An abandoned spaceship is discovered in orbit around the planet's moon, lazily spinning on its axis. Clip 87 is very nicely done; the camera shows the spin of the ship before getting drawn along with it, seeming to cause the surrounding starscape to spin. Yes, stars are visible in these clips - naughty! To Square's credit though, there aren't that many, with a particular lack shown around the two main bodies.

That's some of the main space-related events; there is much more on display in some of the over movies, though the events depicted are more fantastical in keeping with the game's theme, even if they would make awesome astronomical events. For example, in the game the planet's moon is home to a thriving population of creatures. Every now and again, a 'Lunar Cry' occurs, where the creature population explodes rapidly to such proportions that large numbers are ejected from the surface within some sort of matter stream that carries them down to the planet surface. The last clip shows a spectacular Lunar Cry in progress. I get the feeling the artists took inspiration from the conversion of Jupiter by the monoliths in "2001"... see if you agree =)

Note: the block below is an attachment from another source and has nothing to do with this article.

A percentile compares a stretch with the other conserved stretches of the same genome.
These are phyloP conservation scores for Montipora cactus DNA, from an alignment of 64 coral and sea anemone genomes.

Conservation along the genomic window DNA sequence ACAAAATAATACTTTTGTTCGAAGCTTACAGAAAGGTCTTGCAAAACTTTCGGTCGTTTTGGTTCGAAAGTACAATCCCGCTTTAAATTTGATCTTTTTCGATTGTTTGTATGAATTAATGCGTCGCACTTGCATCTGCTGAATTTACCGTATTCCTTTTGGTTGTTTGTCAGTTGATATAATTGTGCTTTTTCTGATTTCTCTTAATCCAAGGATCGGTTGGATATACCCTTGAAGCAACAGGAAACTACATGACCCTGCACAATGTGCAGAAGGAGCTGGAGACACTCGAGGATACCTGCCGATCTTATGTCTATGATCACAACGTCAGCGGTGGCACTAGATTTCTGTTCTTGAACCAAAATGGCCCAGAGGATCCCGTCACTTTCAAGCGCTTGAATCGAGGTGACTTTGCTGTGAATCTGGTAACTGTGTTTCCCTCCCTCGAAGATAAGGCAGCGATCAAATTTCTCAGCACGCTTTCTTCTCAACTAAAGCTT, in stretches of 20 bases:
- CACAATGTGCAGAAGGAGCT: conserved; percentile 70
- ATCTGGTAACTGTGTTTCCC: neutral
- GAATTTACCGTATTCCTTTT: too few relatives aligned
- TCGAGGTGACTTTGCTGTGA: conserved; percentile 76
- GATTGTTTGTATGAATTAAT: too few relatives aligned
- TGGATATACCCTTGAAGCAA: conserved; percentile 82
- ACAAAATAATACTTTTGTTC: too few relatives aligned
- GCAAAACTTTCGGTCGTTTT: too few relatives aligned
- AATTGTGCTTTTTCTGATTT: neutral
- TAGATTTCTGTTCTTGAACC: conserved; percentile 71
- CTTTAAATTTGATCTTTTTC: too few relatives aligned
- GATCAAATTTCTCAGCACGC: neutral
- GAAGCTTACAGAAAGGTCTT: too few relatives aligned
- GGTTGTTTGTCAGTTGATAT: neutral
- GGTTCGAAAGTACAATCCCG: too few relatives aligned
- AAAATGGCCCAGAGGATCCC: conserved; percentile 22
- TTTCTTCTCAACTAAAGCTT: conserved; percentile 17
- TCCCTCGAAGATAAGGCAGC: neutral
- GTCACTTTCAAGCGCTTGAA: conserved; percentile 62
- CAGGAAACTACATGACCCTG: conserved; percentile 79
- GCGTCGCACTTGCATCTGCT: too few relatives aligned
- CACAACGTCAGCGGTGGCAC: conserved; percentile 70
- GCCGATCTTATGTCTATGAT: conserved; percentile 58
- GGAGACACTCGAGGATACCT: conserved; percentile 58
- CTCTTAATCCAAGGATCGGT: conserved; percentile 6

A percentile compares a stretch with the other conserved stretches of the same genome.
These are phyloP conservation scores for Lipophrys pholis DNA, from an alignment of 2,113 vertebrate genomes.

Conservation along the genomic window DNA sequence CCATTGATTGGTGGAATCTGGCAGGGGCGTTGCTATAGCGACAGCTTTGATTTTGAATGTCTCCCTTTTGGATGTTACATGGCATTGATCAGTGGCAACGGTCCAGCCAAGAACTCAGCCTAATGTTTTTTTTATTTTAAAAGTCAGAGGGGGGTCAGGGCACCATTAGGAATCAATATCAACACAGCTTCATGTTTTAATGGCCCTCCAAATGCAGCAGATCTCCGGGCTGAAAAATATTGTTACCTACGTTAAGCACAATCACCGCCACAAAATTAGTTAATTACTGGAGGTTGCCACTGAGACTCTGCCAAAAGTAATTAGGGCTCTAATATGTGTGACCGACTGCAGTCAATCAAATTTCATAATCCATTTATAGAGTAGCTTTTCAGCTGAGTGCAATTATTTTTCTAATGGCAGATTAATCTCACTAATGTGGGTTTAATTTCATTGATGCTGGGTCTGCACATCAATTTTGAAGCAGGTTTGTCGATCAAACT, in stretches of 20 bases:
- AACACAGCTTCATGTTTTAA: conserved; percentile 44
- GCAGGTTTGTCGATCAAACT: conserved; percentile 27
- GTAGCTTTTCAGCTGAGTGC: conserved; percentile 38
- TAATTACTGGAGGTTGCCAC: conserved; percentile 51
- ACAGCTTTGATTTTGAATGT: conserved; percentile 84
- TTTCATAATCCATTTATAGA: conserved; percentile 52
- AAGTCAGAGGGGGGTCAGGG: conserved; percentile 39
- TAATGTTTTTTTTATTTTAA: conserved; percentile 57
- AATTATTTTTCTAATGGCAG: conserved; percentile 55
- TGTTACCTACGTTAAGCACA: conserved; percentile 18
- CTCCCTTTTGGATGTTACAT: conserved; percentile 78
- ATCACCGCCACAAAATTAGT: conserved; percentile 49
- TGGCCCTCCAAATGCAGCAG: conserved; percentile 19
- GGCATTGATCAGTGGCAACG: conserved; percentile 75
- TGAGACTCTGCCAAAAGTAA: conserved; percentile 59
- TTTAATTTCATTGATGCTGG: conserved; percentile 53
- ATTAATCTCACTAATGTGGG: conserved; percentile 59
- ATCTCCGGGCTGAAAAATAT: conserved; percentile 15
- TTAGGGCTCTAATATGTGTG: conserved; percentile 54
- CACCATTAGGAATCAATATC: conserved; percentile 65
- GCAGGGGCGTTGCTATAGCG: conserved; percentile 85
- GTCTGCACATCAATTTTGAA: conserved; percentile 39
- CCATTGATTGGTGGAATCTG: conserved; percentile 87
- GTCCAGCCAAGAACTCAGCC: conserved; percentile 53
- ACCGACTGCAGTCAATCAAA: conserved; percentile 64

Okay, I've rambled more than enough. I'd be interested to hear if there's any shred of accuracy in any of this, though, beyond what's necessary to fool a layman like me, anyway =)


(edited to open the movie page in a new window)

<font size=-1>[ This Message was edited by: Raz on 2002-07-09 08:43 ]</font>

David Hall
2002-Jul-09, 02:20 PM
Yes, of course I was kidding. Why do you think I put all those smilies after my statement? How could anybody forget "Asteroids"? /phpBB/images/smiles/icon_biggrin.gif